With COVID-19 still making our lives harder in many ways, we’re trying to share as many recovery resources with you as we can.
After last week’s collection of the best recovery podcasts, we’re turning our attention to literature today.
When you’re struggling with the challenges of leaving drink or drugs behind, reach for an inspiring book if you’re tempted to fall back into your old ways.
Educating yourself about all aspects of recovery is a smart move. The more tools you have at your disposal, the more readily you can embrace the road to recovery.
Here, then, are our best books about recovery. Once we started, we realized there was still room for many more of our personal favorites. Consider this the first in an ongoing series as we help you throughout the ongoing pandemic.
10 Best Books About Recovery
- A Million Little Pieces
- Beautiful Boy
- Being Sober: A Step-by-Step Guide to Getting To, Getting Through, and Living in Recovery
- Chasing the High
- Dopesick: Dealers, Doctors, and the Drug Company that Addicted America
- Drop The Rock: Removing Character Defects – Steps Six and Seven
- Fentanyl, Inc: How Rogue Chemists Are Creating the Deadliest Wave of The Opioid Epidemic
- Letting Go of the Thief
- Recovery: Freedom From Our Addictions
- Rewired: A Bold New Approach To Addiction and Recovery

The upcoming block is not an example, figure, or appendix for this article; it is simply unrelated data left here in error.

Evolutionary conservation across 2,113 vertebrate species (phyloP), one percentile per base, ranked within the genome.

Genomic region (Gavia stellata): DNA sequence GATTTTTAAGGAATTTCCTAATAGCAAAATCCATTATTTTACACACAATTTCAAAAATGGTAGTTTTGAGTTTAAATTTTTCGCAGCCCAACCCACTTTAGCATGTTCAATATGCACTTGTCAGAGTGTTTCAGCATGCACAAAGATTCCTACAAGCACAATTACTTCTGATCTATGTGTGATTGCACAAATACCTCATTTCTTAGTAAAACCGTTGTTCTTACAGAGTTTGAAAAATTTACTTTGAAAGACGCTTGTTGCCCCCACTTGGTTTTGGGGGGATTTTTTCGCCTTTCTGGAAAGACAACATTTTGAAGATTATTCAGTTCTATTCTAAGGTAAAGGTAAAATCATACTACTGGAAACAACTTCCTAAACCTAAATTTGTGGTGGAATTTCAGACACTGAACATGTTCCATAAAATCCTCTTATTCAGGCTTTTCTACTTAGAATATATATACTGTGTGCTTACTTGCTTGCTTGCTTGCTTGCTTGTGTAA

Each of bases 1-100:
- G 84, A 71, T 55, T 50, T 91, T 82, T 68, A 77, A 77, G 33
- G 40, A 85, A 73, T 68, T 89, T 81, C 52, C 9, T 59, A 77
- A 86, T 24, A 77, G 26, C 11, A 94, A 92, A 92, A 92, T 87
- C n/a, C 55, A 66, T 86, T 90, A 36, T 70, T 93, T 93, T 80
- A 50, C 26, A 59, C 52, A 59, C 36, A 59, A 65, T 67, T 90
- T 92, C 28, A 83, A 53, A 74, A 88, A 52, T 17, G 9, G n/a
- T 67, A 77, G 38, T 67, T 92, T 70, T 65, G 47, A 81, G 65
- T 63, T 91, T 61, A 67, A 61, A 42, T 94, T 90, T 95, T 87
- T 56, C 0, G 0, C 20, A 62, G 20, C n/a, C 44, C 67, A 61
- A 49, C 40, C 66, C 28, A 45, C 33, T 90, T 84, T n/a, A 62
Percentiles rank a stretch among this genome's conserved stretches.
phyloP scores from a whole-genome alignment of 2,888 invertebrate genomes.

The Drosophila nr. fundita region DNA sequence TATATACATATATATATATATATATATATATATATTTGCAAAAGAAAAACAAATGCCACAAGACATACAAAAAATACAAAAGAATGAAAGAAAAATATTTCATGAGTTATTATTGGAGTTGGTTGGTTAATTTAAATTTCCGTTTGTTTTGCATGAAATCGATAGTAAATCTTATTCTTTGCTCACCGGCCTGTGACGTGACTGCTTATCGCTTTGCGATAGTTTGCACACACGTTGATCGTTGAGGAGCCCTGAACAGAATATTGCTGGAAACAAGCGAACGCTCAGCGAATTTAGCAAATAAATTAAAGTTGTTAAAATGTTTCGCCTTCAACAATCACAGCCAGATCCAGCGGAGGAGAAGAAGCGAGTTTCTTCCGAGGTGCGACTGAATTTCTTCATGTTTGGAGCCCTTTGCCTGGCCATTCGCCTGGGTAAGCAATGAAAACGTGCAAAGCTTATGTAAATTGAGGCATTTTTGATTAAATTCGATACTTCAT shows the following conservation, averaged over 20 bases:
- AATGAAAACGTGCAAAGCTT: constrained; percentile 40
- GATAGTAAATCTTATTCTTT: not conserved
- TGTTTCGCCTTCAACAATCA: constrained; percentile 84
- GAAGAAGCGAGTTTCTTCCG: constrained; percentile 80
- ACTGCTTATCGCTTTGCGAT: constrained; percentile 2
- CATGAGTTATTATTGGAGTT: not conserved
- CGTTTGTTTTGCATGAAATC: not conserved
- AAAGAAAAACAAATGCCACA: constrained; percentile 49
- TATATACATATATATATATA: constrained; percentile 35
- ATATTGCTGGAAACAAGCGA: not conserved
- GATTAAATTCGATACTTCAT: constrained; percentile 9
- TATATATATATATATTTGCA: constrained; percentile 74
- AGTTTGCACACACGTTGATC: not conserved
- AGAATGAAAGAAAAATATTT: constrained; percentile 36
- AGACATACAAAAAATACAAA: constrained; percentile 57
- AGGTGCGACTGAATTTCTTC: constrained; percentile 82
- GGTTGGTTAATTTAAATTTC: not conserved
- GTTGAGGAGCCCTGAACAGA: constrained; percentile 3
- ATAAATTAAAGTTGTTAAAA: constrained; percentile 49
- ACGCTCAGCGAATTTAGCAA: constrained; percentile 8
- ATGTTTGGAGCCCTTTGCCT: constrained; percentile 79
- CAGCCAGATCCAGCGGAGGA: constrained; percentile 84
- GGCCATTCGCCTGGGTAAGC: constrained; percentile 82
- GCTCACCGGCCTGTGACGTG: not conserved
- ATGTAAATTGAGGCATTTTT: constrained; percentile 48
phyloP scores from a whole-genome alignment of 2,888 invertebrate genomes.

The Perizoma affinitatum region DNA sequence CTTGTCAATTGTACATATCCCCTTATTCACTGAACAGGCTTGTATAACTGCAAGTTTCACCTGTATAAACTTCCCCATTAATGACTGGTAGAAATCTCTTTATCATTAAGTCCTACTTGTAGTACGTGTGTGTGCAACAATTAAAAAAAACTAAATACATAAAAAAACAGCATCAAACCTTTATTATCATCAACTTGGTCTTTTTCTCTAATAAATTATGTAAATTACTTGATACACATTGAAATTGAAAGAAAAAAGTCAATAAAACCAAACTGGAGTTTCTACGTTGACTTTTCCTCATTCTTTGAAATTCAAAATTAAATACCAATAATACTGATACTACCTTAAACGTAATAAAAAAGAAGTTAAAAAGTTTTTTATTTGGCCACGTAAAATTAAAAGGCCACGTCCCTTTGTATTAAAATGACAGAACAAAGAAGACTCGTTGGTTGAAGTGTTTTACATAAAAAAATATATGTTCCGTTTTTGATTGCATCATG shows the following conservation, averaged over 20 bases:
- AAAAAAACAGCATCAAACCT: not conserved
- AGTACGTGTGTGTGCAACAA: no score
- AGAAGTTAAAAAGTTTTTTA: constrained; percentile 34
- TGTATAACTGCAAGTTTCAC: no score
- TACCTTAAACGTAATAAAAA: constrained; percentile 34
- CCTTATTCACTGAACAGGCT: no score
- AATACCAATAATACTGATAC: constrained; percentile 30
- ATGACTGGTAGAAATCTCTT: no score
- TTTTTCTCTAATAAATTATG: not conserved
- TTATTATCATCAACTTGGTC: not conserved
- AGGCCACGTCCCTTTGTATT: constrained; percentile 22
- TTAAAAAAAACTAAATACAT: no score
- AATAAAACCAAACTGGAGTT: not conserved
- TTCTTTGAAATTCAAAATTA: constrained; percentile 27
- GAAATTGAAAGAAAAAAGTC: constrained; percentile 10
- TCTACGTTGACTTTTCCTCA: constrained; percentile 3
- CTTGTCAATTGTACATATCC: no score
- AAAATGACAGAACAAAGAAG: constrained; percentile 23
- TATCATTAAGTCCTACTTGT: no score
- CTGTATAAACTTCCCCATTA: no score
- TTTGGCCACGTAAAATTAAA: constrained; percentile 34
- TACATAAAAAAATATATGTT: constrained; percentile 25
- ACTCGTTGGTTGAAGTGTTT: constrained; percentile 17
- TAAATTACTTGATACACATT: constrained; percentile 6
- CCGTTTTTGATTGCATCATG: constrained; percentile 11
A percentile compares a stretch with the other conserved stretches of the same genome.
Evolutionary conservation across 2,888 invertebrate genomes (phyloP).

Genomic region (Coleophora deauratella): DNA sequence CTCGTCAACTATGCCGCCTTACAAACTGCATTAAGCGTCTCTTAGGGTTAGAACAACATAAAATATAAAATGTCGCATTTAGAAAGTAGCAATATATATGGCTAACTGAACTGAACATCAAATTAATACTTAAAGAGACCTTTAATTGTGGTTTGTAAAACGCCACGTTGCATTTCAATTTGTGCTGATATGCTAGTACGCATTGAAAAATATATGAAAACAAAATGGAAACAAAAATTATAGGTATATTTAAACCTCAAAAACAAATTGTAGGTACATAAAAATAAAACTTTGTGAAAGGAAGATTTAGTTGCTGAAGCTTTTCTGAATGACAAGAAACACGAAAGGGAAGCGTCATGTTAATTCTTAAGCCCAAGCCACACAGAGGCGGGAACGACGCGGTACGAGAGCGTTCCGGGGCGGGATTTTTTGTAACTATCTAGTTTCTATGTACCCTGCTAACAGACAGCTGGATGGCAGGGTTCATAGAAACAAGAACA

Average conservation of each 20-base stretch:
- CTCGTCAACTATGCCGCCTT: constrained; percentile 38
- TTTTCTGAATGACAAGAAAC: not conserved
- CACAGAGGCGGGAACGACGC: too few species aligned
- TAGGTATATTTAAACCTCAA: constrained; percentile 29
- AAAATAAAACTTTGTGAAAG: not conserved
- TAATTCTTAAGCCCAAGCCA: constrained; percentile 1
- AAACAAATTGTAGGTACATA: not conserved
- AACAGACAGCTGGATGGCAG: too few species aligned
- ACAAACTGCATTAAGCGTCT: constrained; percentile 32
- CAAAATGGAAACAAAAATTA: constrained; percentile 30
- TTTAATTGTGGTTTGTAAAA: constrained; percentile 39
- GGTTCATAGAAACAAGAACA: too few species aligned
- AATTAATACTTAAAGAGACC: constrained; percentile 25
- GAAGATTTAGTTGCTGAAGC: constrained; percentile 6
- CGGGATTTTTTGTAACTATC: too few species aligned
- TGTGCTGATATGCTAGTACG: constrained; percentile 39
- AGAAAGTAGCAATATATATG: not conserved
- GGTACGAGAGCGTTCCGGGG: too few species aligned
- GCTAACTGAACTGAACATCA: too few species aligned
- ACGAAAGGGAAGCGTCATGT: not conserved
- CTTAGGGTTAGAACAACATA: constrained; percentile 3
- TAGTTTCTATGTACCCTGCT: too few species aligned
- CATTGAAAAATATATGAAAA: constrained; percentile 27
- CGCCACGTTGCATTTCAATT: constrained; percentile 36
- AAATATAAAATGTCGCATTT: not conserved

James Frey’s autobiographical novel about addiction to alcohol and crack cocaine is a riveting first-hand account of a life completely out of control.
Aged just 23, Frey finds himself on a plane with no idea how he got there or where he is going. He soon discovers his brother has arranged for him to head to rehab.
Resistant to 12-step recovery, Frey finds rehab intensely challenging, yet he persists. Inside the recovery center, he forms a close bond with an older Italian-American called Leonard. This relationship with this gangster forms the backbone of the narrative.
Frey never glamorizes addiction, but rather outlines the train wreck his life had become in spare but always engaging prose. With run-on sentences and a disregard for traditional punctuation, this intense monologue leaves you in no doubt about one thing…
Even if you feel your life has been shattered into a million little pieces, recovery is always possible. Always.
Marketed as a memoir, a 2006 Smoking Gun exposé suggested elements of the story had been fabricated. This led to Frey being dropped by his publisher. He continues to write fiction and remains in committed recovery. Don’t let the fact vs fiction debate over this book put you off. It’s a must-read for anyone grappling with addiction.